Berlin is great, Zurich not so bad, but Lausanne impossible. New York and Amsterdam are fine, but don’t even mention Venice. Cities, and indeed countries, look very different from a wheelchair. No longer is the language, culture or cuisine your main concern. Now, it is the gradient which determines your enjoyment of a location.
Flat countries liberate, while mountainous terrains condemn the wheelchair user to a life inside. I returned a few year back for a reunion at the University of Cambridge, my alma mater. Now a “wheelie”, I was delighted to discover that I could travel right across that great British city without working up a sweat. My daughter’s graduation at Edinburgh last year was a different matter: the streets were all at an angle of 60 degrees. Travel guides take note: include advice about contours and cobbles, not just castles!
The problem, of course, is that flat countries tend to lack the cultural or natural atttributes which most tourists seek: a couple of days suffice to exhaust the attractions of Belgium. The sad truth is that it is generally pointy countries – Nepal, Norway, Peru, Switzerland – which are the most enticing destinations.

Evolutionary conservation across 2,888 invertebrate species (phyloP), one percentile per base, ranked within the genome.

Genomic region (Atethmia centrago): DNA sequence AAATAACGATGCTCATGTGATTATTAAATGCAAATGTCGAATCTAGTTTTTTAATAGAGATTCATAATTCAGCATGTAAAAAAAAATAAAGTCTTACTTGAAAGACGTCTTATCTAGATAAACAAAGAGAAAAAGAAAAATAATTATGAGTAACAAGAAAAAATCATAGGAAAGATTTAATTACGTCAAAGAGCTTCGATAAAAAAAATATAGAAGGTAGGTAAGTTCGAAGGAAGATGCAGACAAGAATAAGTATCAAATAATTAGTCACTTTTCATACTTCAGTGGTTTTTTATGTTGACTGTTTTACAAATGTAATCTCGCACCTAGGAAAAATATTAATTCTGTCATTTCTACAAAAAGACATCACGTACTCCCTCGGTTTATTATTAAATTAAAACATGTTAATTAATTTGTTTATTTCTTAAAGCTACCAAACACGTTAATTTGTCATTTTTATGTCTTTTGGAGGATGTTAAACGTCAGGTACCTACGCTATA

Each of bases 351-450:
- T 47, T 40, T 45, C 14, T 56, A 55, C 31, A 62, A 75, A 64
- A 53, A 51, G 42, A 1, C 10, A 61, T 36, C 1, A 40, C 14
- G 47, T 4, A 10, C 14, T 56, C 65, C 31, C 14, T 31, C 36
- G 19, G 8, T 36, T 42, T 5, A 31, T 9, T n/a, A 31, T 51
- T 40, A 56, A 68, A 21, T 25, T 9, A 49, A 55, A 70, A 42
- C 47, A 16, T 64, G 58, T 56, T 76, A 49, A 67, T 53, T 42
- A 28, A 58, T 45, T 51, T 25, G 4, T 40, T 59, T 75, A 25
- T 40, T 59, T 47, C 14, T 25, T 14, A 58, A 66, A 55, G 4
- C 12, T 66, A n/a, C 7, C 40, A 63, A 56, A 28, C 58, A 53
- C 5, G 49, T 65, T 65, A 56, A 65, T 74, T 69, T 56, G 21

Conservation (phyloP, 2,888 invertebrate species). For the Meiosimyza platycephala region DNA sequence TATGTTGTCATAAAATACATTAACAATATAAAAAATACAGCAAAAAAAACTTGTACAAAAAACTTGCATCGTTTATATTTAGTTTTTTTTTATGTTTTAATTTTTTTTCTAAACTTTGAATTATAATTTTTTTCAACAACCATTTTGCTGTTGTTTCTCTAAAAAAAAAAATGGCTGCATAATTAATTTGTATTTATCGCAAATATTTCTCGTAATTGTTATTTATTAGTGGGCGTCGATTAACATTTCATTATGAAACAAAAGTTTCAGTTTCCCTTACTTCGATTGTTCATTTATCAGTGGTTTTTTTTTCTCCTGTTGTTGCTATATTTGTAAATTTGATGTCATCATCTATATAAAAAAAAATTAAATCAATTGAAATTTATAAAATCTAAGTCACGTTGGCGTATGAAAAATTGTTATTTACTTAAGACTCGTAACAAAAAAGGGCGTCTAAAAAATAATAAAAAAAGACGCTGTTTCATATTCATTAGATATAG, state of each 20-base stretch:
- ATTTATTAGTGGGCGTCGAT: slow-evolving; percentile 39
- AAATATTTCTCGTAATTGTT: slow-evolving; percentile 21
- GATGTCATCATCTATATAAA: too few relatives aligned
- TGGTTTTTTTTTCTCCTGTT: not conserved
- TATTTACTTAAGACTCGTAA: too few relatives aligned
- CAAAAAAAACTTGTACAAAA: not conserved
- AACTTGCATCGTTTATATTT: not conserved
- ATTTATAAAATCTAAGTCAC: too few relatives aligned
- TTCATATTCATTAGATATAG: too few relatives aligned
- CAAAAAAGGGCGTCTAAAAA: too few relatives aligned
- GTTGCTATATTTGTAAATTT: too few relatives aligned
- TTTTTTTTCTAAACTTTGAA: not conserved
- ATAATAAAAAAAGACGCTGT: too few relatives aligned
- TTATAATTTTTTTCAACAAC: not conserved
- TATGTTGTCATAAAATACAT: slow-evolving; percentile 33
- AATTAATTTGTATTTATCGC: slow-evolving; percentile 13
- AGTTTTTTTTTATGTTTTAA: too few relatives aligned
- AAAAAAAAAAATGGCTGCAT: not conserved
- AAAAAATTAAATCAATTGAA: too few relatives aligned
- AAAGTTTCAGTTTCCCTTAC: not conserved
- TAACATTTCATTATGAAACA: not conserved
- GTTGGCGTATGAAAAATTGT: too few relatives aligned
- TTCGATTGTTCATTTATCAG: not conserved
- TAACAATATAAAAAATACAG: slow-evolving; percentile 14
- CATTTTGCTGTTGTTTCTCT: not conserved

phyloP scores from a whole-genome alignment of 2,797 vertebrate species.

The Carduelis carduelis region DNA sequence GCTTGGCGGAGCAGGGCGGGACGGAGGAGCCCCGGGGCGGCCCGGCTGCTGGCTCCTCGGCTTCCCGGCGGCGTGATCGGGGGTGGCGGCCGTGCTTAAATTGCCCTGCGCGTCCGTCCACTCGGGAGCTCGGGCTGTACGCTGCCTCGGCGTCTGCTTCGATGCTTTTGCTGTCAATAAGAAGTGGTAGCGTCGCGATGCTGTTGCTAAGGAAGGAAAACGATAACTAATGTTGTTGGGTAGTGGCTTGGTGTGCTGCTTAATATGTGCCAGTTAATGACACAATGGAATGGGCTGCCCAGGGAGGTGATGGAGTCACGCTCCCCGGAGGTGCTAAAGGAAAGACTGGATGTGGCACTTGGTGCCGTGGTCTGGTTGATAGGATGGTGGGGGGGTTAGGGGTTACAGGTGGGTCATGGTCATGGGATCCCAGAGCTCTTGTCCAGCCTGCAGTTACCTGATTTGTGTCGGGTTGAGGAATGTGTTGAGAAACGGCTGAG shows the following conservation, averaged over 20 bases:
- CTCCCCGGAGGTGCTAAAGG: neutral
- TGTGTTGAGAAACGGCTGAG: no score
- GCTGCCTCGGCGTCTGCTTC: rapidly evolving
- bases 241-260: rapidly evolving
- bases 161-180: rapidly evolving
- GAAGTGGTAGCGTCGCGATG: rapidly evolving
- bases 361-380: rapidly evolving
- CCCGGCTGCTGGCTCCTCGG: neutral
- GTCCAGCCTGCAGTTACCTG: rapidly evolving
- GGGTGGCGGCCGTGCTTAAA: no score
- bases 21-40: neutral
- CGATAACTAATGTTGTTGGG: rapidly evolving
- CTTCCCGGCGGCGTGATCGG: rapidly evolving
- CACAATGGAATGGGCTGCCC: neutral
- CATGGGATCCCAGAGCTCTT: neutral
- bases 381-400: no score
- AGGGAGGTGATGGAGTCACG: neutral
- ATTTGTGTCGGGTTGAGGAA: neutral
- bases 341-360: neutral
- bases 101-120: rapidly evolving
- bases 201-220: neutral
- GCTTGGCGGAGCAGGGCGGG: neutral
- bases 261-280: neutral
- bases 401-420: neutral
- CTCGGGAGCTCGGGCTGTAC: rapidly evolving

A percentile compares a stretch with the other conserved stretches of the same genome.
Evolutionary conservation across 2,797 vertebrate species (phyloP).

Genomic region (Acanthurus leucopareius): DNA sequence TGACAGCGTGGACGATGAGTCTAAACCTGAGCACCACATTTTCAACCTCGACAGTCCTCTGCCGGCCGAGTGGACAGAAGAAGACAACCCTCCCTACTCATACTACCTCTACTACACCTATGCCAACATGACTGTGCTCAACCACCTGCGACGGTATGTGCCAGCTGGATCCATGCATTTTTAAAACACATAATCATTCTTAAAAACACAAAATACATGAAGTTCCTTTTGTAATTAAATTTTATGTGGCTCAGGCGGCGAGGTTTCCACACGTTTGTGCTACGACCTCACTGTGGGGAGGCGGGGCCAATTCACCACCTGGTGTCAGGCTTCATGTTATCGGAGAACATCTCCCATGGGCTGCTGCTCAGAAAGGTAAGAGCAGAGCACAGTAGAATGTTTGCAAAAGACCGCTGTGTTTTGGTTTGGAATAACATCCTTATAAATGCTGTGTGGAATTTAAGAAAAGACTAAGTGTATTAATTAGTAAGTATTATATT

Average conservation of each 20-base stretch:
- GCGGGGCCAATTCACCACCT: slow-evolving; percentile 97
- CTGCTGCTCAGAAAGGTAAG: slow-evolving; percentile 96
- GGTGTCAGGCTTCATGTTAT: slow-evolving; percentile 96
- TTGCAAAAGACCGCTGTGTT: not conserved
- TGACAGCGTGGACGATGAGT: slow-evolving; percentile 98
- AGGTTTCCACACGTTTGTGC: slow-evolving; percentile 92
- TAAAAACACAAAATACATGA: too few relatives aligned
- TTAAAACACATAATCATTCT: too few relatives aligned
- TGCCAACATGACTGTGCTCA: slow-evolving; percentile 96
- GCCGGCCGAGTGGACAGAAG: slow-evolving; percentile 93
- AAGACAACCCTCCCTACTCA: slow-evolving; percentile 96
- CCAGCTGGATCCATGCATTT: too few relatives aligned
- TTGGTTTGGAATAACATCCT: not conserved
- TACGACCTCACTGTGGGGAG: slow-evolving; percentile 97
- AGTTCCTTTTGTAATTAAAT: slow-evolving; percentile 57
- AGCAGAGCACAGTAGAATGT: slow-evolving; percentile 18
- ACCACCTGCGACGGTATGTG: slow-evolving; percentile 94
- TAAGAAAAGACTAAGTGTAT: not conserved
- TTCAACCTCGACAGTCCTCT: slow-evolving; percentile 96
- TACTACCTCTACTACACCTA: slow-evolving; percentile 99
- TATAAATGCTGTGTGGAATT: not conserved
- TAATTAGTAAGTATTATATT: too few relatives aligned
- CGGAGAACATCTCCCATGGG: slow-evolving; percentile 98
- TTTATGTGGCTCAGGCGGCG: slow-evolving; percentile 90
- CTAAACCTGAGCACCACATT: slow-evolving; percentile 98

Not everything can be blamed on geology and climate. In New York, every bus is accessible to me: sadly not the case in Geneva. In London, every pavement has a kerb cut at the intersection to let me cross: in Cairo last month there were none. And that’s not just because Britain is rich while Egypt is poor. When I got to Alexandria, I was delighted to find that every corner had its kerb ramp. Even the flattest of cities, such as Brussels, can be filled with inaccessible buildings and trams. Social arrangements create barriers for disabled people. Pram-pushers, wheelies and old people unite: you have a world to win!